In­fus­ing food with the sweet scent of au­tumn

China Daily (USA) - - SHANGHAI - By XU JUNQIAN in Shang­hai

Ma Youx­i­ang per­forms his job at a very slow pace. But no one’s com­plain­ing be­cause, iron­i­cally, his lan­guid move­ments are the most ef­fi­cient and safe way of do­ing what he does.

“Bees don’t like noise or dis­tur­bance. They be­come ag­gres­sive mostly be­cause they are an­noyed by hu­man be­ings,” said the 59-year-old.

Ma has been a bee­keeper for al­most 40 years and he has got­ten stung so many times that his skin no longer swells af­ter an irate bee de­cides to sink its barbed stinger into his flesh.

He keeps about 60 boxes of bees at a moun­tain­ous farm in Suzhou, East China’s Jiangsu province. Each box con­tains be­tween 10,000 to 40,000 bees that pro­duce around 50 kilo­grams of honey each sea­son.

At Ma’s home­town of Xis­han, the bees gather nec­tar from lo­quat flow­ers which bloom in au­tumn and the ex­tracted honey is sold at prices rang­ing from 40 to 100 yuan ($6 to 15) per kg. The price is largely de­pen­dent on fac­tors that could af­fect the pro­duc­tiv­ity of the bees, such as rain­fall and sun­shine.

Dozens of kilo­me­ters away from Ma’s farm, chef Zhao Bangyin from Shang Palace, the Chi­nese restau­rant in Shangri-La Suzhou, is busy blend­ing this honey with freshly picked os­man­thus flow­ers. The end prod­uct is known as os­man­thus-scented honey, or os­man­thus syrup.

Honey made from the nec­tar of os­man­thus flow­ers is avail­able on the mar­ket but it is dif­fi­cult to pro­cure be­cause there is a low sup­ply.

Ac­cord­ing to Ma, honey that doesn’t have too strong a fla­vor or scent that could over­whelm the el­e­gant scent of the flower is used to cre­ate os­man­thus syrup, a pop­u­lar in­gre­di­ent that al­most all housewives in the area stock in their kitchens.

In Qidu, a ru­ral town in Suzhou that bor­ders the neigh­bor­ing province of Zhe­jiang, it is a tra­di­tion for grey-haired grannies to make os­man­thus syrup at the be­gin­ning of each au­tumn be­fore in­fus­ing it in tea or us­ing it as a dessert dress­ing. The syrup is used pri­mar­ily to treat chil­dren and distin­guished guests.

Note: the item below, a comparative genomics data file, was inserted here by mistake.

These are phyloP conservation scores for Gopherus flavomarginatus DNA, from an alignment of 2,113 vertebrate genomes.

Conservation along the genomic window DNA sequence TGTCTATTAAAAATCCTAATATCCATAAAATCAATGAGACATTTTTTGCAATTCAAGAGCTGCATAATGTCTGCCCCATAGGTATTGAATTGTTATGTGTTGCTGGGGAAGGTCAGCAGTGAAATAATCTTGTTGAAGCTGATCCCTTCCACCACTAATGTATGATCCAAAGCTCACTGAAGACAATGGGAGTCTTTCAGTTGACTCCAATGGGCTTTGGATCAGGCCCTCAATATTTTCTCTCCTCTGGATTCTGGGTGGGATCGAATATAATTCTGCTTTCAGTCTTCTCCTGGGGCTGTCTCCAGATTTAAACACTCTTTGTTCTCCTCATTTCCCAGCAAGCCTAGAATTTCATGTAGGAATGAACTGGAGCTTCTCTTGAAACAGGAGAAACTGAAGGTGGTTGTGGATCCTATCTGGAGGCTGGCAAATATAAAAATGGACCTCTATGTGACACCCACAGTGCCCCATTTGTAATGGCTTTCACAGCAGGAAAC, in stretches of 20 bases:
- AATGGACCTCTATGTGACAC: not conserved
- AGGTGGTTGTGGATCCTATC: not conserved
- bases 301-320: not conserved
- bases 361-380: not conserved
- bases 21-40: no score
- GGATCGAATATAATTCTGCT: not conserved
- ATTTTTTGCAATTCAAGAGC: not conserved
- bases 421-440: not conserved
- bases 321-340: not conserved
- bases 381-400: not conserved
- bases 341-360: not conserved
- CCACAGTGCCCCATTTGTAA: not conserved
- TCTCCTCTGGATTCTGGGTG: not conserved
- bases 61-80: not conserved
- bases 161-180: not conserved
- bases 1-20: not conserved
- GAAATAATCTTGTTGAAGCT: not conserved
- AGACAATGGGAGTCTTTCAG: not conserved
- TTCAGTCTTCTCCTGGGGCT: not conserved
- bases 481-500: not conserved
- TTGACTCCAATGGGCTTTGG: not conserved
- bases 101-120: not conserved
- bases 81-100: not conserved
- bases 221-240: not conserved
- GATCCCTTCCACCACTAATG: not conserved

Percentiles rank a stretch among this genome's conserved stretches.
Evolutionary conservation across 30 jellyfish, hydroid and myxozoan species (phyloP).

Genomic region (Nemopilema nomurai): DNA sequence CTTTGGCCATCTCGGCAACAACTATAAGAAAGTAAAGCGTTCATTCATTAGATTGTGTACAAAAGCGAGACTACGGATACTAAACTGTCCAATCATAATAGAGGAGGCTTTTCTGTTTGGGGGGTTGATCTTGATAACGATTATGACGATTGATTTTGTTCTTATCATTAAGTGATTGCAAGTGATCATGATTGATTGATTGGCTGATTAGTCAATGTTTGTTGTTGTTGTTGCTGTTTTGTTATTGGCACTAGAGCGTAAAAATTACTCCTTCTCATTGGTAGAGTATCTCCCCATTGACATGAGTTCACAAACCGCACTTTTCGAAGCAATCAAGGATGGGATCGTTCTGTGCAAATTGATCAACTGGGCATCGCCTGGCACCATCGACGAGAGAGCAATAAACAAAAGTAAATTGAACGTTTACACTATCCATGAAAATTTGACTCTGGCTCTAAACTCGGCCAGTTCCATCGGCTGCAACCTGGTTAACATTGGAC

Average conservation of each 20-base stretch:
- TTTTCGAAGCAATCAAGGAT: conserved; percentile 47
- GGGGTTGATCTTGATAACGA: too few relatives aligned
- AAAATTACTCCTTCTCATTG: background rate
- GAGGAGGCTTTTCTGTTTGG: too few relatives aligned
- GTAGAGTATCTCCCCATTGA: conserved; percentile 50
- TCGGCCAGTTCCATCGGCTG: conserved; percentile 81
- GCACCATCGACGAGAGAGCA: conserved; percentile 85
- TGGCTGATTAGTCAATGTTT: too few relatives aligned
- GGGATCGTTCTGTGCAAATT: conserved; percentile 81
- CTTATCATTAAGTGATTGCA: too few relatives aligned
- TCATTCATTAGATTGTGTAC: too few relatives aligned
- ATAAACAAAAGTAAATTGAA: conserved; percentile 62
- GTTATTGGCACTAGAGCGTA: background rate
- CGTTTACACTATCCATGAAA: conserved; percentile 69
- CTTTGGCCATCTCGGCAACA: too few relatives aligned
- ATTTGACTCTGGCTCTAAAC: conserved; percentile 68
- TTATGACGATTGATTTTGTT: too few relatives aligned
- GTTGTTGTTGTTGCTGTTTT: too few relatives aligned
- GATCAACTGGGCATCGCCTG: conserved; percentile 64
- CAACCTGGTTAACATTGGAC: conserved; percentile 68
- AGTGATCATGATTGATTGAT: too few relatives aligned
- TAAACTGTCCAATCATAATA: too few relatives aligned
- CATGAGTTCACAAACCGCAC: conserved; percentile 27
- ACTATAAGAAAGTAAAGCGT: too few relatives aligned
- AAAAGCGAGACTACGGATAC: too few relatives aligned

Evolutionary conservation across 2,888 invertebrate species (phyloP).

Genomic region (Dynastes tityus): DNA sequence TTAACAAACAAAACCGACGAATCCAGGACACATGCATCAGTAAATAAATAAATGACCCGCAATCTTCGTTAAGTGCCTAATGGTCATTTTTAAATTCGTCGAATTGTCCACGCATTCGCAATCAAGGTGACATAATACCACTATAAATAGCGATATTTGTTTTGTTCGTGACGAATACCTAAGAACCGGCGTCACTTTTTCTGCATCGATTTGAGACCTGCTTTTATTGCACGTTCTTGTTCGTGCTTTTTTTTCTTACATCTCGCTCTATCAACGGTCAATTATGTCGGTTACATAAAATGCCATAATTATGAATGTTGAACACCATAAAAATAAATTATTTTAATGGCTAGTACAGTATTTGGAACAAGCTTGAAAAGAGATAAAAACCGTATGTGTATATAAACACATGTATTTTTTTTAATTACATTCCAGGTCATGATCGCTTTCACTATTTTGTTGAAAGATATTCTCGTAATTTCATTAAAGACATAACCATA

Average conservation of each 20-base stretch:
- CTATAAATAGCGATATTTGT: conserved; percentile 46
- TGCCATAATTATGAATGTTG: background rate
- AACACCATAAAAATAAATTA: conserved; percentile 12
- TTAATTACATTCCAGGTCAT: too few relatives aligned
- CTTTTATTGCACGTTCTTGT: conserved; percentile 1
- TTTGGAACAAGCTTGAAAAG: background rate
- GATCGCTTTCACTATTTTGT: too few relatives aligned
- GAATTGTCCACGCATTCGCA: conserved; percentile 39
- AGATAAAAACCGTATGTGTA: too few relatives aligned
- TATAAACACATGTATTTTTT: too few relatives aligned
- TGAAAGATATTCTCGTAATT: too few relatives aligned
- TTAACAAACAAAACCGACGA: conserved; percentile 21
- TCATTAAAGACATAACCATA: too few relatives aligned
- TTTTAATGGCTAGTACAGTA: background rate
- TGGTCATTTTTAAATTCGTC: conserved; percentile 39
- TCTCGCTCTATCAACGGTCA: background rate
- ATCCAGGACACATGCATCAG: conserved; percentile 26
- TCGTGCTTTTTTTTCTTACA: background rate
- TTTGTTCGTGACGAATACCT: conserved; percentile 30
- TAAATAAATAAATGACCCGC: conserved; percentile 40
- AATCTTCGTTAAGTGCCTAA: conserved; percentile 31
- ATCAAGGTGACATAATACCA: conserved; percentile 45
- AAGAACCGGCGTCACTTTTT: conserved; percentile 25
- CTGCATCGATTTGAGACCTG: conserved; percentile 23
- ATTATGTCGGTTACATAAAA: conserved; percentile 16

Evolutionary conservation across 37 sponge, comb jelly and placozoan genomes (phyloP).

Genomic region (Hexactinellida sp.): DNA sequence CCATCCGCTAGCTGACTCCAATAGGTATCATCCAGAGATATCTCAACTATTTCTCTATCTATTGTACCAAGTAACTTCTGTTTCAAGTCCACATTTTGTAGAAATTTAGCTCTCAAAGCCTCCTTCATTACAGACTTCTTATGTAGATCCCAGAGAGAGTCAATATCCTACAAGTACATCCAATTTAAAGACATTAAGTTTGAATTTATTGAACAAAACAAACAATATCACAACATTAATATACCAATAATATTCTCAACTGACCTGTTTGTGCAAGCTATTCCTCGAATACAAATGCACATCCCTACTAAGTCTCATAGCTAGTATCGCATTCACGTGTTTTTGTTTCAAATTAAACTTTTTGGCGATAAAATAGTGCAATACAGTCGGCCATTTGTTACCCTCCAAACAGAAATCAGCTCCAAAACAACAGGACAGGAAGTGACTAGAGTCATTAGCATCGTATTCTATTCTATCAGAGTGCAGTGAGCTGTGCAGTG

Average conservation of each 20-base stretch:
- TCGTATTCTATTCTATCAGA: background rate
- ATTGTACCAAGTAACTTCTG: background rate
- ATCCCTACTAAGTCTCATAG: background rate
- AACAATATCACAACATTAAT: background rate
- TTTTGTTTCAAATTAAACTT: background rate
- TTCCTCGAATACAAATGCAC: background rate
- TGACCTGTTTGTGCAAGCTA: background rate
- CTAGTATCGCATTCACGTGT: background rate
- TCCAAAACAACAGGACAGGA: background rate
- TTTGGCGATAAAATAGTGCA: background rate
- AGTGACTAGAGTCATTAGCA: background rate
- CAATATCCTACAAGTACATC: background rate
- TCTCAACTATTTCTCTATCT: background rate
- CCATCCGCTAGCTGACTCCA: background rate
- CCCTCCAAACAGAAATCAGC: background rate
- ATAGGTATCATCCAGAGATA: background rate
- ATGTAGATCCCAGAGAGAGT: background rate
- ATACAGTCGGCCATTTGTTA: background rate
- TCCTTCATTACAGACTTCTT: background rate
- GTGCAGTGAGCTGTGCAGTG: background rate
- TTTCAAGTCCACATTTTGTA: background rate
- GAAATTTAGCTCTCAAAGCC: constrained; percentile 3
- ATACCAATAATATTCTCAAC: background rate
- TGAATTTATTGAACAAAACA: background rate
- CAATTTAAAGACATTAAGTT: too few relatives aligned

The os­man­thus, known for hav­ing a del­i­cate, el­e­gant scent, is a pop­u­lar flower that is of­ten used in Chi­nese cui­sine. Of the many hy­brids listed, about 80 per­cent are na­tive to the south­ern re­gions of China, with some ap­pear­ing in South­east Asia and a few in South Asia.

There are two vari­ants of os­man­thus in China. One has golden flow­ers while the other has red, and it is al­ways the for­mer, which is more fra­grant, that makes its way to the din­ner ta­bles.

At Shangri-La Suzhou, the flower will be tak­ing cen­ter stage on the menu this au­tumn. Zhao, a vet­eran chef with 29 years of culi­nary ex­pe­ri­ence, is cre­at­ing an en­tire menu of 10 dishes fea­tur­ing the os­man­thus.

“Os­man­thus has never had a lead­ing role on the din­ing ta­ble. It’s al­ways a fla­vor­ing agent,” said the 44-year-old.

Zhao said that he was in­spired to cre­ate this spe­cial menu be­cause the hairy crabs, an au­tumn del­i­cacy, have had a bad sea­son this year. Heavy rain­fall and drought in many parts of eastern China this sum­mer have re­sulted in a low pro­duc­tion of lean crus­taceans.

“In China, au­tumn del­i­ca­cies are char­ac­ter­ized by their rich fla­vors, and peo­ple be­lieved that this would pre­pare them for the harsh win­ter to come. That’s why we have the say­ing ‘to gain some au­tumn calo­ries’,” said Zhao.

“But look­ing at how lean the hairy crabs are this year, we will have to make up in other ways.”

Apart from com­monly seen dishes such as lo­tus roots sug­ared with os­man­thus syrup or sticky rice balls and os­man­thus in fer­mented rice wine, Zhao’s unique menu will also fea­ture hairy crabs that are steamed with os­man­thus in­fused wa­ter, veg­eta­bles fried with the flower, and a bar of crys­tal jelly made from os­man­thus syrup.

Zhao isn’t the only chef who has de­cided to in­cor­po­rate the flower into his dishes.

In Shang­hai, the mas­sively pop­u­lar pop-up ice cream store Bonus Gelato will be mak­ing an­other ap­pear­ance this au­tumn, this time with fla­vors such as os­man­thus rice wine.

Lo­cated along the Bund, Le Reve, a patis­serie by ac­claimed French chef Pas­cal Mo­lines, has made os­man­thus mac­a­roons its sig­na­ture cre­ation.

“For many Chi­nese, the scent of os­man­thus is the de­fin­i­tive aroma of au­tumn,” said Zhao.

“Though we are grad­u­ally drift­ing away from na­ture be­cause of ur­ban­iza­tion, fol­low­ing the culi­nary tra­di­tion of our an­ces­tors — to eat sea­son­ally and re­spect what na­ture gifts us — has and should be some­thing em­bed­ded in the DNA of us Chi­nese.”


The early morn­ing is an ideal time to col­lect and process gor­gon seeds.


A bee­keeper pre­pares to ex­tract honey from bee hives.

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